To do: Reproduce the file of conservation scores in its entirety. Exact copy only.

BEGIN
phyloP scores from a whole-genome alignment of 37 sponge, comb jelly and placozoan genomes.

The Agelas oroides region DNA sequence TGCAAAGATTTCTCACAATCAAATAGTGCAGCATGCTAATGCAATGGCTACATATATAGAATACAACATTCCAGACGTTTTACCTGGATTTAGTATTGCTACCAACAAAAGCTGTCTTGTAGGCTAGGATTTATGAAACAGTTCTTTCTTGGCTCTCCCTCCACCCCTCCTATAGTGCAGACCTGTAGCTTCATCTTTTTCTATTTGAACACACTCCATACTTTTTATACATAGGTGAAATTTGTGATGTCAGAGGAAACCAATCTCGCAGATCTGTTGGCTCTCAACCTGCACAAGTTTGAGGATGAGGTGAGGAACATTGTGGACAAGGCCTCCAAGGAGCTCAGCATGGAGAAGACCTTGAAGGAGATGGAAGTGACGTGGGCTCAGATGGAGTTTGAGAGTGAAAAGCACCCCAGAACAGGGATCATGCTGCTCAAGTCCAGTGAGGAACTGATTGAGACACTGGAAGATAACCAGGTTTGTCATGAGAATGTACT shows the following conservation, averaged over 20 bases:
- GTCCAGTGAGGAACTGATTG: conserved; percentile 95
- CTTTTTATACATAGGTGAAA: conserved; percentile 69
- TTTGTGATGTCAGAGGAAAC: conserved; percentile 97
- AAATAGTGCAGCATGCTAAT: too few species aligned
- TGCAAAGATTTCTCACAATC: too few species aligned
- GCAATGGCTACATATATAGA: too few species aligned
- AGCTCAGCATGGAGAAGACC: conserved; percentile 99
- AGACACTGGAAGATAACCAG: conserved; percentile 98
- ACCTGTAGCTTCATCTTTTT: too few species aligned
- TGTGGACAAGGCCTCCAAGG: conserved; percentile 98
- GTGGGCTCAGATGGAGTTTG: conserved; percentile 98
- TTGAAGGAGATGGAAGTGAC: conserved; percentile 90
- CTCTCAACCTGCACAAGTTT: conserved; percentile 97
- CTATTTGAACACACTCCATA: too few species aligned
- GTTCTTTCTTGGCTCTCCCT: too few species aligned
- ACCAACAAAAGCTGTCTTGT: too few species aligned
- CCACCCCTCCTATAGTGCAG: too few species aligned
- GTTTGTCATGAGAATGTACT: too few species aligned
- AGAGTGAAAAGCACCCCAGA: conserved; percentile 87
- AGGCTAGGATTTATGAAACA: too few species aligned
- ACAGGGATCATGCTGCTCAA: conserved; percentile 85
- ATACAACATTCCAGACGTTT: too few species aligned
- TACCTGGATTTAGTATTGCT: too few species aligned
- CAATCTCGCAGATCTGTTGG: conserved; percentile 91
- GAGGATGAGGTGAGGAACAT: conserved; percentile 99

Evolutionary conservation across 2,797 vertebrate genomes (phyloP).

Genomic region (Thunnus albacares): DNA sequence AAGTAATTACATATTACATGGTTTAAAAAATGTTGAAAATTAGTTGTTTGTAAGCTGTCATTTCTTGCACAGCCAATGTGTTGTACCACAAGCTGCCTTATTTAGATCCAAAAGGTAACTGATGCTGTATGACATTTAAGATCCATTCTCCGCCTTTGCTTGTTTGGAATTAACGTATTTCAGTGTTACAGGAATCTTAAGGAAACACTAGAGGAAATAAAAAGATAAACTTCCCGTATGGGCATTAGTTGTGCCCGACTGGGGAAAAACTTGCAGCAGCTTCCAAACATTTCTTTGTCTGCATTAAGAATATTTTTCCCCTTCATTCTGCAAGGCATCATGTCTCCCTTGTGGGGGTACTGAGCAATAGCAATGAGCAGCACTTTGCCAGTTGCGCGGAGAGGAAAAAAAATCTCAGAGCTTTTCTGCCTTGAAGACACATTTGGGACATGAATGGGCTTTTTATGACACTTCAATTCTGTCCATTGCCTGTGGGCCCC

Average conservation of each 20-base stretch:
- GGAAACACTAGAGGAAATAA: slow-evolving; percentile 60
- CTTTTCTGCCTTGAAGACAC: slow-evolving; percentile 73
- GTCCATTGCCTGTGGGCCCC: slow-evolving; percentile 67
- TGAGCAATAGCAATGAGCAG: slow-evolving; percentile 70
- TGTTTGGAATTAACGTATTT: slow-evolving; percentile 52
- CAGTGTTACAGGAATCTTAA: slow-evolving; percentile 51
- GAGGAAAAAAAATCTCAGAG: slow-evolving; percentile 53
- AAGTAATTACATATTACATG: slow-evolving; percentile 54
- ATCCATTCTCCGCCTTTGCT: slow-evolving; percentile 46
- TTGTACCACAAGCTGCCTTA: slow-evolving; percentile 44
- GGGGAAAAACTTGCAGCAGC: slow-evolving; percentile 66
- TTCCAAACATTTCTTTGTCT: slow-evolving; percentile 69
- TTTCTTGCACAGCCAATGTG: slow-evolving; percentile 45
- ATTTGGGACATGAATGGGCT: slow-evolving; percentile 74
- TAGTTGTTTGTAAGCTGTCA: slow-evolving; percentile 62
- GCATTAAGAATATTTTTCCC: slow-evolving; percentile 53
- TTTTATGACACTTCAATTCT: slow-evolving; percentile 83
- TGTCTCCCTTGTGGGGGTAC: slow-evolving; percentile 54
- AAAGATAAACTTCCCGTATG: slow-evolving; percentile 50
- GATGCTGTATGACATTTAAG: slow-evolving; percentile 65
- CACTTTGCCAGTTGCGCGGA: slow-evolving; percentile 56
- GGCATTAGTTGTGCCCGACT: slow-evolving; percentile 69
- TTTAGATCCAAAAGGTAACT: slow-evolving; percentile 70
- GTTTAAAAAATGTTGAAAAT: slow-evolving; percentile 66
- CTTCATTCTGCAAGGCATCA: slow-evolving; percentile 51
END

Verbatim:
phyloP scores from a whole-genome alignment of 37 sponge, comb jelly and placozoan genomes.

The Agelas oroides region DNA sequence TGCAAAGATTTCTCACAATCAAATAGTGCAGCATGCTAATGCAATGGCTACATATATAGAATACAACATTCCAGACGTTTTACCTGGATTTAGTATTGCTACCAACAAAAGCTGTCTTGTAGGCTAGGATTTATGAAACAGTTCTTTCTTGGCTCTCCCTCCACCCCTCCTATAGTGCAGACCTGTAGCTTCATCTTTTTCTATTTGAACACACTCCATACTTTTTATACATAGGTGAAATTTGTGATGTCAGAGGAAACCAATCTCGCAGATCTGTTGGCTCTCAACCTGCACAAGTTTGAGGATGAGGTGAGGAACATTGTGGACAAGGCCTCCAAGGAGCTCAGCATGGAGAAGACCTTGAAGGAGATGGAAGTGACGTGGGCTCAGATGGAGTTTGAGAGTGAAAAGCACCCCAGAACAGGGATCATGCTGCTCAAGTCCAGTGAGGAACTGATTGAGACACTGGAAGATAACCAGGTTTGTCATGAGAATGTACT shows the following conservation, averaged over 20 bases:
- GTCCAGTGAGGAACTGATTG: conserved; percentile 95
- CTTTTTATACATAGGTGAAA: conserved; percentile 69
- TTTGTGATGTCAGAGGAAAC: conserved; percentile 97
- AAATAGTGCAGCATGCTAAT: too few species aligned
- TGCAAAGATTTCTCACAATC: too few species aligned
- GCAATGGCTACATATATAGA: too few species aligned
- AGCTCAGCATGGAGAAGACC: conserved; percentile 99
- AGACACTGGAAGATAACCAG: conserved; percentile 98
- ACCTGTAGCTTCATCTTTTT: too few species aligned
- TGTGGACAAGGCCTCCAAGG: conserved; percentile 98
- GTGGGCTCAGATGGAGTTTG: conserved; percentile 98
- TTGAAGGAGATGGAAGTGAC: conserved; percentile 90
- CTCTCAACCTGCACAAGTTT: conserved; percentile 97
- CTATTTGAACACACTCCATA: too few species aligned
- GTTCTTTCTTGGCTCTCCCT: too few species aligned
- ACCAACAAAAGCTGTCTTGT: too few species aligned
- CCACCCCTCCTATAGTGCAG: too few species aligned
- GTTTGTCATGAGAATGTACT: too few species aligned
- AGAGTGAAAAGCACCCCAGA: conserved; percentile 87
- AGGCTAGGATTTATGAAACA: too few species aligned
- ACAGGGATCATGCTGCTCAA: conserved; percentile 85
- ATACAACATTCCAGACGTTT: too few species aligned
- TACCTGGATTTAGTATTGCT: too few species aligned
- CAATCTCGCAGATCTGTTGG: conserved; percentile 91
- GAGGATGAGGTGAGGAACAT: conserved; percentile 99

Evolutionary conservation across 2,797 vertebrate genomes (phyloP).

Genomic region (Thunnus albacares): DNA sequence AAGTAATTACATATTACATGGTTTAAAAAATGTTGAAAATTAGTTGTTTGTAAGCTGTCATTTCTTGCACAGCCAATGTGTTGTACCACAAGCTGCCTTATTTAGATCCAAAAGGTAACTGATGCTGTATGACATTTAAGATCCATTCTCCGCCTTTGCTTGTTTGGAATTAACGTATTTCAGTGTTACAGGAATCTTAAGGAAACACTAGAGGAAATAAAAAGATAAACTTCCCGTATGGGCATTAGTTGTGCCCGACTGGGGAAAAACTTGCAGCAGCTTCCAAACATTTCTTTGTCTGCATTAAGAATATTTTTCCCCTTCATTCTGCAAGGCATCATGTCTCCCTTGTGGGGGTACTGAGCAATAGCAATGAGCAGCACTTTGCCAGTTGCGCGGAGAGGAAAAAAAATCTCAGAGCTTTTCTGCCTTGAAGACACATTTGGGACATGAATGGGCTTTTTATGACACTTCAATTCTGTCCATTGCCTGTGGGCCCC

Average conservation of each 20-base stretch:
- GGAAACACTAGAGGAAATAA: slow-evolving; percentile 60
- CTTTTCTGCCTTGAAGACAC: slow-evolving; percentile 73
- GTCCATTGCCTGTGGGCCCC: slow-evolving; percentile 67
- TGAGCAATAGCAATGAGCAG: slow-evolving; percentile 70
- TGTTTGGAATTAACGTATTT: slow-evolving; percentile 52
- CAGTGTTACAGGAATCTTAA: slow-evolving; percentile 51
- GAGGAAAAAAAATCTCAGAG: slow-evolving; percentile 53
- AAGTAATTACATATTACATG: slow-evolving; percentile 54
- ATCCATTCTCCGCCTTTGCT: slow-evolving; percentile 46
- TTGTACCACAAGCTGCCTTA: slow-evolving; percentile 44
- GGGGAAAAACTTGCAGCAGC: slow-evolving; percentile 66
- TTCCAAACATTTCTTTGTCT: slow-evolving; percentile 69
- TTTCTTGCACAGCCAATGTG: slow-evolving; percentile 45
- ATTTGGGACATGAATGGGCT: slow-evolving; percentile 74
- TAGTTGTTTGTAAGCTGTCA: slow-evolving; percentile 62
- GCATTAAGAATATTTTTCCC: slow-evolving; percentile 53
- TTTTATGACACTTCAATTCT: slow-evolving; percentile 83
- TGTCTCCCTTGTGGGGGTAC: slow-evolving; percentile 54
- AAAGATAAACTTCCCGTATG: slow-evolving; percentile 50
- GATGCTGTATGACATTTAAG: slow-evolving; percentile 65
- CACTTTGCCAGTTGCGCGGA: slow-evolving; percentile 56
- GGCATTAGTTGTGCCCGACT: slow-evolving; percentile 69
- TTTAGATCCAAAAGGTAACT: slow-evolving; percentile 70
- GTTTAAAAAATGTTGAAAAT: slow-evolving; percentile 66
- CTTCATTCTGCAAGGCATCA: slow-evolving; percentile 51